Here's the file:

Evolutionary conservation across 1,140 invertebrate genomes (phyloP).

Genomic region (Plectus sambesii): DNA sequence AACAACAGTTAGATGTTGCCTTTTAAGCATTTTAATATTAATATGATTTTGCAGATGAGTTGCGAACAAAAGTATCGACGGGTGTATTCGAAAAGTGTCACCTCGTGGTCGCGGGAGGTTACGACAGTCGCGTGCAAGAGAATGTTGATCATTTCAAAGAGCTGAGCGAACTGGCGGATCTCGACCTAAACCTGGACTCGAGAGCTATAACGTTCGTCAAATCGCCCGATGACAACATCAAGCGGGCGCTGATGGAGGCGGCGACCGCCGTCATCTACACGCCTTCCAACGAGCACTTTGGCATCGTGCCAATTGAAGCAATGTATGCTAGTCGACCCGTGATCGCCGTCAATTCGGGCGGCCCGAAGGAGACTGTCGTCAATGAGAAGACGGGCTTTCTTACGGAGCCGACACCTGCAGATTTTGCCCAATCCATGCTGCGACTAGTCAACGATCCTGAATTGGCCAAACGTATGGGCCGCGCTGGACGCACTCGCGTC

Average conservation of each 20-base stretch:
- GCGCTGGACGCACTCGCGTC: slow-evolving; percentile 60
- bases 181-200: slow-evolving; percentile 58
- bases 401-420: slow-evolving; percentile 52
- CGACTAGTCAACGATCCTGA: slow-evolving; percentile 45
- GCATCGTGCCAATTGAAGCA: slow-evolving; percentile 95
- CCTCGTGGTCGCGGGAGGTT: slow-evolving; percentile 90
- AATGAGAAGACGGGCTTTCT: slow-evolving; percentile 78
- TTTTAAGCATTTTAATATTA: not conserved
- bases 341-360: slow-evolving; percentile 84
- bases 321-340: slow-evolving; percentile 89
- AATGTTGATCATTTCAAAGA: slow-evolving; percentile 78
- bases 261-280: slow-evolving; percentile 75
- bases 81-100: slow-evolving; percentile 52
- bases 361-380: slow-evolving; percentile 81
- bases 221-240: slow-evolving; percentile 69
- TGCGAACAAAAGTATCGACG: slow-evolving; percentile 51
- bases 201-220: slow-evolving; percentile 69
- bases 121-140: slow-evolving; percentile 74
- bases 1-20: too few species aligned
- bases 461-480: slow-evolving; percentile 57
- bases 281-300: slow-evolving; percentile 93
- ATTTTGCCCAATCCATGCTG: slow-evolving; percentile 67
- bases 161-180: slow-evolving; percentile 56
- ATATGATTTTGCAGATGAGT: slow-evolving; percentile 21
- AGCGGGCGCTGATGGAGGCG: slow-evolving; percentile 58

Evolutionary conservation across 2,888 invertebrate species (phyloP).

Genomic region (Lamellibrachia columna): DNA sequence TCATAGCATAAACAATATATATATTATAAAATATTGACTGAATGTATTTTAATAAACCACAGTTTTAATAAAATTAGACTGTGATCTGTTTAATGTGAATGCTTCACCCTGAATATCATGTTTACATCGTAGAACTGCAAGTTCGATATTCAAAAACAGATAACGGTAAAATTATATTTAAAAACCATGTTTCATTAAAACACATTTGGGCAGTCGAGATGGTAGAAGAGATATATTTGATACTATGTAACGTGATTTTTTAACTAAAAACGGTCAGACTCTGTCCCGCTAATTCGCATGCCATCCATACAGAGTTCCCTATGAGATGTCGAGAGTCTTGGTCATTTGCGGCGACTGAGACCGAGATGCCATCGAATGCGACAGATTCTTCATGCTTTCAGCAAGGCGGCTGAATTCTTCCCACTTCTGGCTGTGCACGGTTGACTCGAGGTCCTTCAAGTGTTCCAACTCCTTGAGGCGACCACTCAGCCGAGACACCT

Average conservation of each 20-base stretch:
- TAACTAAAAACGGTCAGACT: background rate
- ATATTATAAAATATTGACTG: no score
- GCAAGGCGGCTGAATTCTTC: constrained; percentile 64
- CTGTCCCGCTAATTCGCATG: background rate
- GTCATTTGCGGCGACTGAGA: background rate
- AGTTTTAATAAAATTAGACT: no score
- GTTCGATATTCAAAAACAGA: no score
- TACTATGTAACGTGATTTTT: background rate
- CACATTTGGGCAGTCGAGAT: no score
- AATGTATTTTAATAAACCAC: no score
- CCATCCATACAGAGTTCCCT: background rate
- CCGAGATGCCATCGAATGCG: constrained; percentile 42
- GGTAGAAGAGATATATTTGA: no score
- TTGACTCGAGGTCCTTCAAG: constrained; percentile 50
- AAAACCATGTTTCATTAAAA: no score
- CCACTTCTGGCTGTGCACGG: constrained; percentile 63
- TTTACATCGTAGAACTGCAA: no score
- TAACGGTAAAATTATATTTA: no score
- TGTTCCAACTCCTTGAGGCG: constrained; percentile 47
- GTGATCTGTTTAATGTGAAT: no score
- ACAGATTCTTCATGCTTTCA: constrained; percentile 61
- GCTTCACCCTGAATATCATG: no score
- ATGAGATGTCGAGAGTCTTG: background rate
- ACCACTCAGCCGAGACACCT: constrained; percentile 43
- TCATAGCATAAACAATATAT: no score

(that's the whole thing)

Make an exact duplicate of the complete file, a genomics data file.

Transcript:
Evolutionary conservation across 1,140 invertebrate genomes (phyloP).

Genomic region (Plectus sambesii): DNA sequence AACAACAGTTAGATGTTGCCTTTTAAGCATTTTAATATTAATATGATTTTGCAGATGAGTTGCGAACAAAAGTATCGACGGGTGTATTCGAAAAGTGTCACCTCGTGGTCGCGGGAGGTTACGACAGTCGCGTGCAAGAGAATGTTGATCATTTCAAAGAGCTGAGCGAACTGGCGGATCTCGACCTAAACCTGGACTCGAGAGCTATAACGTTCGTCAAATCGCCCGATGACAACATCAAGCGGGCGCTGATGGAGGCGGCGACCGCCGTCATCTACACGCCTTCCAACGAGCACTTTGGCATCGTGCCAATTGAAGCAATGTATGCTAGTCGACCCGTGATCGCCGTCAATTCGGGCGGCCCGAAGGAGACTGTCGTCAATGAGAAGACGGGCTTTCTTACGGAGCCGACACCTGCAGATTTTGCCCAATCCATGCTGCGACTAGTCAACGATCCTGAATTGGCCAAACGTATGGGCCGCGCTGGACGCACTCGCGTC

Average conservation of each 20-base stretch:
- GCGCTGGACGCACTCGCGTC: slow-evolving; percentile 60
- bases 181-200: slow-evolving; percentile 58
- bases 401-420: slow-evolving; percentile 52
- CGACTAGTCAACGATCCTGA: slow-evolving; percentile 45
- GCATCGTGCCAATTGAAGCA: slow-evolving; percentile 95
- CCTCGTGGTCGCGGGAGGTT: slow-evolving; percentile 90
- AATGAGAAGACGGGCTTTCT: slow-evolving; percentile 78
- TTTTAAGCATTTTAATATTA: not conserved
- bases 341-360: slow-evolving; percentile 84
- bases 321-340: slow-evolving; percentile 89
- AATGTTGATCATTTCAAAGA: slow-evolving; percentile 78
- bases 261-280: slow-evolving; percentile 75
- bases 81-100: slow-evolving; percentile 52
- bases 361-380: slow-evolving; percentile 81
- bases 221-240: slow-evolving; percentile 69
- TGCGAACAAAAGTATCGACG: slow-evolving; percentile 51
- bases 201-220: slow-evolving; percentile 69
- bases 121-140: slow-evolving; percentile 74
- bases 1-20: too few species aligned
- bases 461-480: slow-evolving; percentile 57
- bases 281-300: slow-evolving; percentile 93
- ATTTTGCCCAATCCATGCTG: slow-evolving; percentile 67
- bases 161-180: slow-evolving; percentile 56
- ATATGATTTTGCAGATGAGT: slow-evolving; percentile 21
- AGCGGGCGCTGATGGAGGCG: slow-evolving; percentile 58

Evolutionary conservation across 2,888 invertebrate species (phyloP).

Genomic region (Lamellibrachia columna): DNA sequence TCATAGCATAAACAATATATATATTATAAAATATTGACTGAATGTATTTTAATAAACCACAGTTTTAATAAAATTAGACTGTGATCTGTTTAATGTGAATGCTTCACCCTGAATATCATGTTTACATCGTAGAACTGCAAGTTCGATATTCAAAAACAGATAACGGTAAAATTATATTTAAAAACCATGTTTCATTAAAACACATTTGGGCAGTCGAGATGGTAGAAGAGATATATTTGATACTATGTAACGTGATTTTTTAACTAAAAACGGTCAGACTCTGTCCCGCTAATTCGCATGCCATCCATACAGAGTTCCCTATGAGATGTCGAGAGTCTTGGTCATTTGCGGCGACTGAGACCGAGATGCCATCGAATGCGACAGATTCTTCATGCTTTCAGCAAGGCGGCTGAATTCTTCCCACTTCTGGCTGTGCACGGTTGACTCGAGGTCCTTCAAGTGTTCCAACTCCTTGAGGCGACCACTCAGCCGAGACACCT

Average conservation of each 20-base stretch:
- TAACTAAAAACGGTCAGACT: background rate
- ATATTATAAAATATTGACTG: no score
- GCAAGGCGGCTGAATTCTTC: constrained; percentile 64
- CTGTCCCGCTAATTCGCATG: background rate
- GTCATTTGCGGCGACTGAGA: background rate
- AGTTTTAATAAAATTAGACT: no score
- GTTCGATATTCAAAAACAGA: no score
- TACTATGTAACGTGATTTTT: background rate
- CACATTTGGGCAGTCGAGAT: no score
- AATGTATTTTAATAAACCAC: no score
- CCATCCATACAGAGTTCCCT: background rate
- CCGAGATGCCATCGAATGCG: constrained; percentile 42
- GGTAGAAGAGATATATTTGA: no score
- TTGACTCGAGGTCCTTCAAG: constrained; percentile 50
- AAAACCATGTTTCATTAAAA: no score
- CCACTTCTGGCTGTGCACGG: constrained; percentile 63
- TTTACATCGTAGAACTGCAA: no score
- TAACGGTAAAATTATATTTA: no score
- TGTTCCAACTCCTTGAGGCG: constrained; percentile 47
- GTGATCTGTTTAATGTGAAT: no score
- ACAGATTCTTCATGCTTTCA: constrained; percentile 61
- GCTTCACCCTGAATATCATG: no score
- ATGAGATGTCGAGAGTCTTG: background rate
- ACCACTCAGCCGAGACACCT: constrained; percentile 43
- TCATAGCATAAACAATATAT: no score